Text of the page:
The madness of college application

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Kate Schumacher

Senior Carmen Aguirre reads about different ways to get prepared for college, including ACT and SAT books.

Kelly Dwyer, staff writer

Senior Carmen Aguirre was sitting over her desk until 4:45 in the morning on Dec 31, the day before her applications were due, trying to finish her Common App and other applications for three separate schools. Once the clock hit 4:45 she had finally finished applying to all 17 colleges on her list.

With many students applying to so many schools, more schools are becoming increasingly selective. “It is a crazy, horrible, and endless cycle that isn’t going to get any better because students aren’t going to stop applying,” said Mrs. Amanda Andersen.

The Common App is one application that students can fill out and send to 415 member colleges. Now all students need to do to add a school to their list is to upload the Common App and answer a few other questions. “Students find it easy to add a school to their list with Common app and no fee,” said Mrs. Andersen.

Students at BSM who applied to a lot of schools usually started out with a smaller number, but then decided to apply to more. “At first I only applied to three schools and then I got worried I would change my mind on the type of school I wanted later,” said Aguirre.

Other students who applied to a lot of schools were afraid that they wouldn’t get in to the small number they applied too. “I wanted to have options in case I don’t get into each one, because I have two schools that I know I can get into and six schools that are a little bit of a reach,” said senior Ellie Jaskowiak.

BSM suggests students apply to three to six different schools, and this year the 5.3 average was at the top of that range. “Three to six applications is a good number because it is manageable,” said Mrs. Andersen.

When the counselors meet with students during junior year, they don’t recommend applying to any more then six colleges. This is because it is stressful on the students and less schools results in more time available to work on essays. “It’s hard to keep deadlines straight when students apply to many schools, and schools can tell that you don’t know that much about their school since students may not have visited it because they have so many on their list,” said Mrs. Andersen.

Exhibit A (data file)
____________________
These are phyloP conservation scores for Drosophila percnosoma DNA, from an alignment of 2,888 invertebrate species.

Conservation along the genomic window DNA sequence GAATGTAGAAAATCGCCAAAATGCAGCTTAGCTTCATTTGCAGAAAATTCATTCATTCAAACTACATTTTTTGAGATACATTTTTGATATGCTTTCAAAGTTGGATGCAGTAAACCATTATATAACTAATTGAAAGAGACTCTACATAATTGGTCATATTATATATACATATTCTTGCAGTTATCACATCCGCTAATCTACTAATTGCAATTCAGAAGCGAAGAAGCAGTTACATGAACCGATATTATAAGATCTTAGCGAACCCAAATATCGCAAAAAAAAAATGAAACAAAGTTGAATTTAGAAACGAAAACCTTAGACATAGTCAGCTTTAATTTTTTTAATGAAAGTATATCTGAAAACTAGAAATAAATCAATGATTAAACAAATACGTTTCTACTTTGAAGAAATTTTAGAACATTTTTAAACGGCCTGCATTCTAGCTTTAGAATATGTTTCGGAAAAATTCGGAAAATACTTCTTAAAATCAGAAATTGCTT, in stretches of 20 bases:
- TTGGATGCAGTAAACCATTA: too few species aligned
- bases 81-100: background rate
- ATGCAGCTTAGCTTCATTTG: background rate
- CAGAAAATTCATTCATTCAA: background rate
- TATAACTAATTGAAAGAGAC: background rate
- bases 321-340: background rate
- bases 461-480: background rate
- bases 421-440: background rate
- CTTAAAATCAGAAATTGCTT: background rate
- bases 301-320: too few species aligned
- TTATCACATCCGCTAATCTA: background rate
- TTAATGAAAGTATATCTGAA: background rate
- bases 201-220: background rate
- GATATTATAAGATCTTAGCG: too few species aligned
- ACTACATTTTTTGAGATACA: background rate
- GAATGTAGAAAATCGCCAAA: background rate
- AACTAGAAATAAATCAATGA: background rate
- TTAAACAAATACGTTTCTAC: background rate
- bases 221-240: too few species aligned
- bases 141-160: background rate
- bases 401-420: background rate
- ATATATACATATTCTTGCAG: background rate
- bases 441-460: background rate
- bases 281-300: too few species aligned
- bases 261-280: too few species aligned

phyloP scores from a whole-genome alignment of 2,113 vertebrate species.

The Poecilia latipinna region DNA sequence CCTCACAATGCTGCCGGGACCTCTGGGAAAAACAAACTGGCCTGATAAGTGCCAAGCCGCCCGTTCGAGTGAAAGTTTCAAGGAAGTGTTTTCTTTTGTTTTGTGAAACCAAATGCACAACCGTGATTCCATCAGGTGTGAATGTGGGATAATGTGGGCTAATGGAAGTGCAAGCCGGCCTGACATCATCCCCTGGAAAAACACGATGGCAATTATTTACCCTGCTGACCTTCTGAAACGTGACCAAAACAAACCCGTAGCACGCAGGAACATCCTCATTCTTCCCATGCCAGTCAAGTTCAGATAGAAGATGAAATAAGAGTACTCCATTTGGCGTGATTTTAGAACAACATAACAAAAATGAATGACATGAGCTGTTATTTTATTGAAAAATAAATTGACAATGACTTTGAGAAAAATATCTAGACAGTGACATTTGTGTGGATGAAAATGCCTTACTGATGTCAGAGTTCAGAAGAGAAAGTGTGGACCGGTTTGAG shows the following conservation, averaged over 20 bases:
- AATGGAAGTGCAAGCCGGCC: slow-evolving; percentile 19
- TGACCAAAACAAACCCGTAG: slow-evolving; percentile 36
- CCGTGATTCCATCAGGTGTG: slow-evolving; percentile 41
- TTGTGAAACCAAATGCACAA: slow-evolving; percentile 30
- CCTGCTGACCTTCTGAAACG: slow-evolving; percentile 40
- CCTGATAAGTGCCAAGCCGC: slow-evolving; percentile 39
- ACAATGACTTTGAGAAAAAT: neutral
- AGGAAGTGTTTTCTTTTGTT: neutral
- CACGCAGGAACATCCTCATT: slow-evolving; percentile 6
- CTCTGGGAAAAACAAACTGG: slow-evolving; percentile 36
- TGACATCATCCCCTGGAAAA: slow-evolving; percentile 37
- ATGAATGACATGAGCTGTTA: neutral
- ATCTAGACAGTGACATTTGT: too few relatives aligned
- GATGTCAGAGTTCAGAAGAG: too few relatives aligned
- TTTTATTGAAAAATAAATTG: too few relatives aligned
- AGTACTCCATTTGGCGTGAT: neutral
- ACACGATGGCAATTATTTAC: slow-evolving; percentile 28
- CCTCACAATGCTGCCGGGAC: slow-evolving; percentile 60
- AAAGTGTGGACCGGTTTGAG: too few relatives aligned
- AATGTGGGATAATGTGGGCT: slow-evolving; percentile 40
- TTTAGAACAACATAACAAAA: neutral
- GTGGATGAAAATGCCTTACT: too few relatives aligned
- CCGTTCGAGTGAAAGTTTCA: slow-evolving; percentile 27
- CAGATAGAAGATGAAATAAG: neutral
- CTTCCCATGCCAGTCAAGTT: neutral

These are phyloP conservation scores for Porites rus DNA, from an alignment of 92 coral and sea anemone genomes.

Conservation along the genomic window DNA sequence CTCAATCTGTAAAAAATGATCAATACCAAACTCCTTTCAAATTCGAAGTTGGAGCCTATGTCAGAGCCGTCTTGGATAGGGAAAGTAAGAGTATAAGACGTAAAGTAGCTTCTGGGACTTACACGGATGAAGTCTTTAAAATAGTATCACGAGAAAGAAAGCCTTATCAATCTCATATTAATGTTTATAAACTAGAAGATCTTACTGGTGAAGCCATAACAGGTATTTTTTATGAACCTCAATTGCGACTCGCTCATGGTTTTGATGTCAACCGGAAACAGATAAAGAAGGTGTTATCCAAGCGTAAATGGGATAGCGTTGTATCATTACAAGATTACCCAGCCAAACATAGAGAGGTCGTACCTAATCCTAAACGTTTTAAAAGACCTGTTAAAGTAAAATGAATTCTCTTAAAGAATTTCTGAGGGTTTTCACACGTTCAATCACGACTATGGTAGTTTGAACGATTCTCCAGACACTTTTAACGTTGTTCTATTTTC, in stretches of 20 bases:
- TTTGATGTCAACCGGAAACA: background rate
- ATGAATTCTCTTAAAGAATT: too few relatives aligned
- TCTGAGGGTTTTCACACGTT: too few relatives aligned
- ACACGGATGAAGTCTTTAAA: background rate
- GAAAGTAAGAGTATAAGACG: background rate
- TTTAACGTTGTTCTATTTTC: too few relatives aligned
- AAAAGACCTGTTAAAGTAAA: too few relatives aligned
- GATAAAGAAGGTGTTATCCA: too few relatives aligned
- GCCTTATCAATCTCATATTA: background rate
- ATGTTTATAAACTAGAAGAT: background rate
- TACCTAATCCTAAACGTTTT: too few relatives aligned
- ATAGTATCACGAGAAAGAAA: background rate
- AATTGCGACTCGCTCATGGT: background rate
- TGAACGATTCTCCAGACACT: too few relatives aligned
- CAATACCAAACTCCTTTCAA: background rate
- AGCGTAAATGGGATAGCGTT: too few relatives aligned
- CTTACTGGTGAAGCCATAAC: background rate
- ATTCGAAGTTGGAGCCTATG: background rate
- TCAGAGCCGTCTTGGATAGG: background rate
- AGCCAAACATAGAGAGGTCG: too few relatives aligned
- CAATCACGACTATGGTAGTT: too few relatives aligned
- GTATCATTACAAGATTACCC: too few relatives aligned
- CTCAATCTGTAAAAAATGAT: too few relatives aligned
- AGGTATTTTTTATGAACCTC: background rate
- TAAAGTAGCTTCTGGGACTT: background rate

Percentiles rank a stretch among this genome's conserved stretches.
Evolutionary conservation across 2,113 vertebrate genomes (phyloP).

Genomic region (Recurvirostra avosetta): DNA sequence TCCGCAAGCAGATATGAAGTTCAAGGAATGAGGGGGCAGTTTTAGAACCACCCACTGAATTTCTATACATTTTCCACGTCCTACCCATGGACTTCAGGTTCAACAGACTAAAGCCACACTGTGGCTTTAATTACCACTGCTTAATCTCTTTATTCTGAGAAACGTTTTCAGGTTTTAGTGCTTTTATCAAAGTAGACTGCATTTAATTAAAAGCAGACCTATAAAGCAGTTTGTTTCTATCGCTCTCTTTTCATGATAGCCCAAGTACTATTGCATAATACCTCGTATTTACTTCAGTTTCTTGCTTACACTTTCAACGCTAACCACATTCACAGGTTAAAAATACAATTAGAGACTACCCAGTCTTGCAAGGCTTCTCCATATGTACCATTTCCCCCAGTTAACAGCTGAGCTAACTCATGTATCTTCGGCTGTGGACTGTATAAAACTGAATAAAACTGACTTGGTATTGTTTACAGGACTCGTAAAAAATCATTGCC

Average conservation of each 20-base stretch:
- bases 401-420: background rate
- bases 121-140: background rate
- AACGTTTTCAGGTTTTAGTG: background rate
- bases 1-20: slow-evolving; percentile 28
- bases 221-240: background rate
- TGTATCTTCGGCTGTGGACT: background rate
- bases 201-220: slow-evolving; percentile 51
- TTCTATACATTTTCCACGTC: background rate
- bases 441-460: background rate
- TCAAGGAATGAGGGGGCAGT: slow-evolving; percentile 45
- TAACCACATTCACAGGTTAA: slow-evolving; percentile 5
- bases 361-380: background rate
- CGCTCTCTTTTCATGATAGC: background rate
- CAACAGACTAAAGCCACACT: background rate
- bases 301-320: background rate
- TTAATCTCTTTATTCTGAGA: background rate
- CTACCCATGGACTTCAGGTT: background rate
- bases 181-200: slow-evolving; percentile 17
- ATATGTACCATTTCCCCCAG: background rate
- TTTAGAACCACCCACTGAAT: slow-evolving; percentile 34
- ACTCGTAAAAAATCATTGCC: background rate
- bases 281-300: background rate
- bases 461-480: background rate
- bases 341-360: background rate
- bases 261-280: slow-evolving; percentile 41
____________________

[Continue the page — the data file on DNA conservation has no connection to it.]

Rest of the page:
However, one student at BSM plans on visiting each one of the 17 schools she applied too. “I want to visit each one individually. I like doing college visits. I really want to evaluate each college and see the feel that I get from the campus,” said Aguirre.

Now that every school is accessible on the Internet, students have access to find any school they want, unlike when students would only apply to schools that they knew about. “The Common App is a major factor and the Internet in general. Kids have so much access to schools all over the nation,” said Mrs. Andersen.

Taking the ACT or SAT and getting a good score puts more stress on students and worries them about college acceptance. “The worry of student’s test scores plus the likeliness of students getting in adds to students applying to more schools,” said Mrs. Andersen.

Even after students apply to their schools the ACT or SAT is still a worry for them. “I’ll probably take the ACT once more if I get wait listed at one of the schools I applied to,” said Aguirre.

There are definite problems that can easily occur when students apply to a lot of schools. “Some things that happen are students will think that they submitted their application and they didn’t, or they forgot to send their test scores to each school. With schools getting more applicants they’re looking for any way to cut applicants and forgetting one of those is an easy way to get their application cut,” said Mrs. Andersen.

The application process usually takes a long time for students, but a long time in terms of hours, not months like one senior. “I’ve probably seriously been working on my applications from September till now and I still have one more school left to apply to,” said senior Megan Collins.